Located in the southern part of the county, with its southern boundary touching Miami county, lies Orange township,
which is one of the best improved sections of the county, the well tilled farms and general air of prevailing thrift
giving evidence of successful agriculture. It has an area of about twenty three square miles and embraces parts
of town 1 and 2, of range 12 and 13. Perry and Green townships lie along its eastern line and Clinton and Washington
townships, separated from it by the Great Miami river, on the north and west.
Orange township was formed from Perry township. On September 13, 1819, the county commissioners, at their meeting
held at Hardin, ordered that Perry township should be thus divided: a line running through the middle of the thirteenth
range should have the southern division organized as a new township which should be called Orange, and that decision
made Orange township include all the territory embraced within the present limits of Orange and Green townships.
At a meeting held at Hardin by the commissioners, March 7, 1820, it was ordered that all that part of Orange township
that is east of the west tier of sections in the second township of both ranges 12 and 13, be erected into a new
township and that it should be given the name of Green.
SOIL AND WATER
The surface of Orange township is generally undulating and along the water courses somewhat broken and hilly.
The soil is well adapted to the growing of grains and grasses, consisting of gravel and clay loam, while the gravel
beds have supplied sufficient gravel for the construction of many miles of fine roads. Along the banks of the Great
Miami river there is an abundance of limestone, which has been worked more or less at different times. This township
is well watered, principally by the Great Miami river, on the north and west side, and additionally by Brush and
Rush creeks. There are also numerous fine springs.
In 1806 the Cannon family located on section 16, this being the fist white settlement made within the present
limits of Orange township. In the spring of 1809 came John Phillips and William Berry and in the fall of the same
year came Daniel Valentine and Edward Jackson: Still others, who settled here prior to the War of 1812, were Thomas
Young, Abram Glossmire, John Matthews, Luke Norris, John Gilbert ands Harman Dildine, and Judge Francis located
here very soon after the close of the war. The first frame house was built by Wiliam Berry, who also erected the
first flouring mill, and it is known that flour and meal came from this mill for General Harrison's troopers on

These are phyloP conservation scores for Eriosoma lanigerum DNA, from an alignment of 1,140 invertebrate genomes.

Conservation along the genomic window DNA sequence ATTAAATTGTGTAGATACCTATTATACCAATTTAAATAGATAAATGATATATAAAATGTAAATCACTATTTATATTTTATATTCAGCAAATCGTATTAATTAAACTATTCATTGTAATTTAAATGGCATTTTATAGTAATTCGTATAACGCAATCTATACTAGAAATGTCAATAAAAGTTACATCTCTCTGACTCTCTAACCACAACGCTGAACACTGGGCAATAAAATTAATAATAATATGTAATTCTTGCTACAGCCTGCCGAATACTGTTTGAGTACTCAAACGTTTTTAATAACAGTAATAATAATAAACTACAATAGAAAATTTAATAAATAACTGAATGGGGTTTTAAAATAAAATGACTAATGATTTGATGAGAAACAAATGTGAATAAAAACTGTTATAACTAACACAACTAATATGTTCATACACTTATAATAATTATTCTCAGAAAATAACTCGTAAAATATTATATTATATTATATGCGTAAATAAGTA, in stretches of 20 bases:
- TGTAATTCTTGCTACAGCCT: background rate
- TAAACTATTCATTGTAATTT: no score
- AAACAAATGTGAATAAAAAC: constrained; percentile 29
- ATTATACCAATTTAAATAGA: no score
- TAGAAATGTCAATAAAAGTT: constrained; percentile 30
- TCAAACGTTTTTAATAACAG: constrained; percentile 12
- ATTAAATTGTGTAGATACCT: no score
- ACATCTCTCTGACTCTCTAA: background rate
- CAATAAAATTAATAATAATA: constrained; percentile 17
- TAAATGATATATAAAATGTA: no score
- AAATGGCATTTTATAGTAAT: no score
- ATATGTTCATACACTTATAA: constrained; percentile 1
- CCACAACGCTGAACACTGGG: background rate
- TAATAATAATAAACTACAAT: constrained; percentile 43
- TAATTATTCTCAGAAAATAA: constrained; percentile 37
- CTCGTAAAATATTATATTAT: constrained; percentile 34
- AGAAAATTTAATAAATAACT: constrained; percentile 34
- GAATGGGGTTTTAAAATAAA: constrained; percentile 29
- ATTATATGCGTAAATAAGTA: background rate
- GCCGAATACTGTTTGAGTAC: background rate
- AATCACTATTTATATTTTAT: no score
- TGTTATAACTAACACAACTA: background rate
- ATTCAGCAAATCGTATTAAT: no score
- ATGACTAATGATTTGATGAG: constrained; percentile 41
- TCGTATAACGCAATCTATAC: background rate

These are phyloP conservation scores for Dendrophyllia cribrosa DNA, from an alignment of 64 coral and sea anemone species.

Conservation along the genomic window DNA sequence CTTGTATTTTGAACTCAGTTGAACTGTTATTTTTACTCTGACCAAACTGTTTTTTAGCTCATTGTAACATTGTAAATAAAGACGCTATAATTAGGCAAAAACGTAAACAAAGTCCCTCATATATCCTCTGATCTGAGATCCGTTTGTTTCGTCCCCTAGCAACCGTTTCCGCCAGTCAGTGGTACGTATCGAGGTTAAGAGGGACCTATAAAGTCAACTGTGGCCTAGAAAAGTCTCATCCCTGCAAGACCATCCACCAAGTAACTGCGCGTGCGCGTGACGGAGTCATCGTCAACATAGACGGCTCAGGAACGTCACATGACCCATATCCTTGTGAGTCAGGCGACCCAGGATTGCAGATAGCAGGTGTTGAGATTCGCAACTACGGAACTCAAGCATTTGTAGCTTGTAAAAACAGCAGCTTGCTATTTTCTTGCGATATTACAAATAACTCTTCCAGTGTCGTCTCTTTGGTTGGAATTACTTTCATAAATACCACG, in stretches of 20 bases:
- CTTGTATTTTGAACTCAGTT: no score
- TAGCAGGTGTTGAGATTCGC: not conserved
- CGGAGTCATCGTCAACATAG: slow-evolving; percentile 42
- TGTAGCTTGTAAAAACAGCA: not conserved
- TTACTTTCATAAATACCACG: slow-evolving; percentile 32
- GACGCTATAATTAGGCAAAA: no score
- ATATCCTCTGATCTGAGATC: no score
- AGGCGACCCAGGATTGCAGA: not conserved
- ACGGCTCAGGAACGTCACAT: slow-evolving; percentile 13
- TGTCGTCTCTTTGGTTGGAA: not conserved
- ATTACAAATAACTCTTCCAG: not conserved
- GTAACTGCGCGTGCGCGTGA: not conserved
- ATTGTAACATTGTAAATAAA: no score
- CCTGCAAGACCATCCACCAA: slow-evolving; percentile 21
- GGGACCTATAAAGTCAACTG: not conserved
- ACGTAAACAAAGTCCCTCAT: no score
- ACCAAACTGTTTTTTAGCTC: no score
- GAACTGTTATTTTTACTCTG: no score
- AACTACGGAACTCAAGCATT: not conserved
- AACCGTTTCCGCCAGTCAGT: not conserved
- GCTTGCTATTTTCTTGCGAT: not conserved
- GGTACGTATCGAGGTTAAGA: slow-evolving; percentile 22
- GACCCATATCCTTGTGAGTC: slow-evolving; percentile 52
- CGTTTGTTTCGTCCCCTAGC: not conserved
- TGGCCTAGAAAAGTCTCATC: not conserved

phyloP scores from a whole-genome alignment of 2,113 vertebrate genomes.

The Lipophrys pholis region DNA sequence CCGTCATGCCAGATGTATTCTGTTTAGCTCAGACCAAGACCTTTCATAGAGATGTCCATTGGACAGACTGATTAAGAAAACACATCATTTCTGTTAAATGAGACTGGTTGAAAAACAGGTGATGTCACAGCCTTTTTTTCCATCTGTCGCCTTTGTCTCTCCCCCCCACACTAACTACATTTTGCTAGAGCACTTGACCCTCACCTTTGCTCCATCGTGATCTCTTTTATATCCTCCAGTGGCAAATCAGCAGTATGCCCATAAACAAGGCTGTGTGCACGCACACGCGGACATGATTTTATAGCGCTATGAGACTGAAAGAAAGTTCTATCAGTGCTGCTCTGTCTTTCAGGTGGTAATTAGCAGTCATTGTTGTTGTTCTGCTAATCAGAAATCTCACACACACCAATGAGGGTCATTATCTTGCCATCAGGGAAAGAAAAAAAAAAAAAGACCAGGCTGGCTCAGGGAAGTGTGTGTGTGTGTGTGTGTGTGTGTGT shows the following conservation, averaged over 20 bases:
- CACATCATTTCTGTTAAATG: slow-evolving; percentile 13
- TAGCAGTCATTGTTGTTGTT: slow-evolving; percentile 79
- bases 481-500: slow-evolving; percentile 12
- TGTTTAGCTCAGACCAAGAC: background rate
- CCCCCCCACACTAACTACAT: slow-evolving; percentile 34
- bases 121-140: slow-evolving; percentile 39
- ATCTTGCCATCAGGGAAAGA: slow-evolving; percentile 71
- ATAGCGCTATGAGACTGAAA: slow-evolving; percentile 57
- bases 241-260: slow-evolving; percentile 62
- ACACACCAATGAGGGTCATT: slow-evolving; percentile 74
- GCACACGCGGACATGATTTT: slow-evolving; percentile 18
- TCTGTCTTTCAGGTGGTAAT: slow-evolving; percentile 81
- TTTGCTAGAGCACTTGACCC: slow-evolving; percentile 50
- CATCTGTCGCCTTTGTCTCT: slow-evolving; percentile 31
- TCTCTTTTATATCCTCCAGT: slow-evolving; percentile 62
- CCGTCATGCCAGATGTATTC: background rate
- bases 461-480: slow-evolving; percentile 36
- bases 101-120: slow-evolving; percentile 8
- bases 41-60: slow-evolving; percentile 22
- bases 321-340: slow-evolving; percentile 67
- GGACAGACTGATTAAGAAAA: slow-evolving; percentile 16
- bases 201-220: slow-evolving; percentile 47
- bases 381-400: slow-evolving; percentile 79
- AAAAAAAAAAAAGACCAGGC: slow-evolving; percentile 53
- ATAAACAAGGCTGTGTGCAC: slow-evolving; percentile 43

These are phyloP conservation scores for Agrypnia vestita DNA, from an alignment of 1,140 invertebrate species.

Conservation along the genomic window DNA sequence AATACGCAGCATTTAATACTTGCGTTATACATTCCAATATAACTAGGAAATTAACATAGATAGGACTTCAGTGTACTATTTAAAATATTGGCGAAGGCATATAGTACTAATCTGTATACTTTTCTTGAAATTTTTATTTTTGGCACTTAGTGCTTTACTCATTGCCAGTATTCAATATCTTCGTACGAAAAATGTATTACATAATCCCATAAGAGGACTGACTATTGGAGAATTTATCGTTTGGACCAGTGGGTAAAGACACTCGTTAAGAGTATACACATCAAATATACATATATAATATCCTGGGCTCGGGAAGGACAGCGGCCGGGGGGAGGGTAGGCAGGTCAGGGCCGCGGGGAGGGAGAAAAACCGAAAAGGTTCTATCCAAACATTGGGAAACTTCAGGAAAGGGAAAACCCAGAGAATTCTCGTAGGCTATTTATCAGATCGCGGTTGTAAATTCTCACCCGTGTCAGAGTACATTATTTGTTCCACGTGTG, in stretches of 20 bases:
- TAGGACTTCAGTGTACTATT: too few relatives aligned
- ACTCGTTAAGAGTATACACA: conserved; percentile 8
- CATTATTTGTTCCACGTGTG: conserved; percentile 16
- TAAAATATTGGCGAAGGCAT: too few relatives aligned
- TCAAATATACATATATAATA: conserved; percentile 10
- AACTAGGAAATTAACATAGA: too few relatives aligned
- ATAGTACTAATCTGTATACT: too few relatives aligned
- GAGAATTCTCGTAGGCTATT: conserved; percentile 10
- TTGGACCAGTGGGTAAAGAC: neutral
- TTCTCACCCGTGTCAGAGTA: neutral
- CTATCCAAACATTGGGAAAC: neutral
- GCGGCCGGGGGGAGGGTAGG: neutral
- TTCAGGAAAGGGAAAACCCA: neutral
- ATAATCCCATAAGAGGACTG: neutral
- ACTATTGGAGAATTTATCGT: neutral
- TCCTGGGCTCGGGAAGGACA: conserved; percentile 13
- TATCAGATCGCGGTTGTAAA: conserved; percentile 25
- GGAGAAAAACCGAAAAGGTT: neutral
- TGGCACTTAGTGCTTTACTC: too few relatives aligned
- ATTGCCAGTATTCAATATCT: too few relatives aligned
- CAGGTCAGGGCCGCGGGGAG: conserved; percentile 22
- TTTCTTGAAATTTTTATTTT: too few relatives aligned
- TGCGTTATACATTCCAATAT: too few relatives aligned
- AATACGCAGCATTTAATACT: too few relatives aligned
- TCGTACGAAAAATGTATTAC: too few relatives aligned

their march to the NorthWest. This was the only mill within a radius of fifty miles. With the outbreak of the War
of 1812, the settlers found that the heretofore friendly Indians had become hostile to the settlers and hence it
was deemed advisable to build block houses in which the families could take shelter in case of a sudden alarm.
One was accordingly built near the Berry mill and another on the farm of Edward Jackson, who later built the first
brick house that was ever put up in Orange township. On March 17, 1812, the first white child was born in the settlement,
Isaac Young, who lived to an advanced age.
Orange township people soon showed interest in education and religion, the first schoolhouse being built on the
farm of Thomas Young. The earliest teachers were Joseph Rollands and James B. McKenney, while Edward Jackson opened
his house for church purposes in 1815, services being held by an itinerant Methodist preacher, the Rev. John Furrow.
Without question, he had a large and deeply interested congregation. Shortly afterward preaching followed at the
home of Daniel Valentine, by Revs. John McNemer and Jacob Antrim.
United Brethren Church - The Valentines and the Youngs, prominent among the early settlers, had left, reluctantly,
their old church connection when they came into this wilderness but very early began the organization of a United
Brethren communion in the new settlement. The members of this faith were scattered but when the missionary preacher
arrived he found a warm welcome and left with an assurance that the faith was not dead nor yet sleeping, only awaiting
the time when the believers could assemble together and form the nucleus which, many yearns afterward, became the
United Brethren church at Kirkwood. The early meetings were held at the houses of Daniel Valentine, Jacob Boyer
and others until 1844, when a schoolhouse that had been erected on the present site of Kirkwood was utilized. In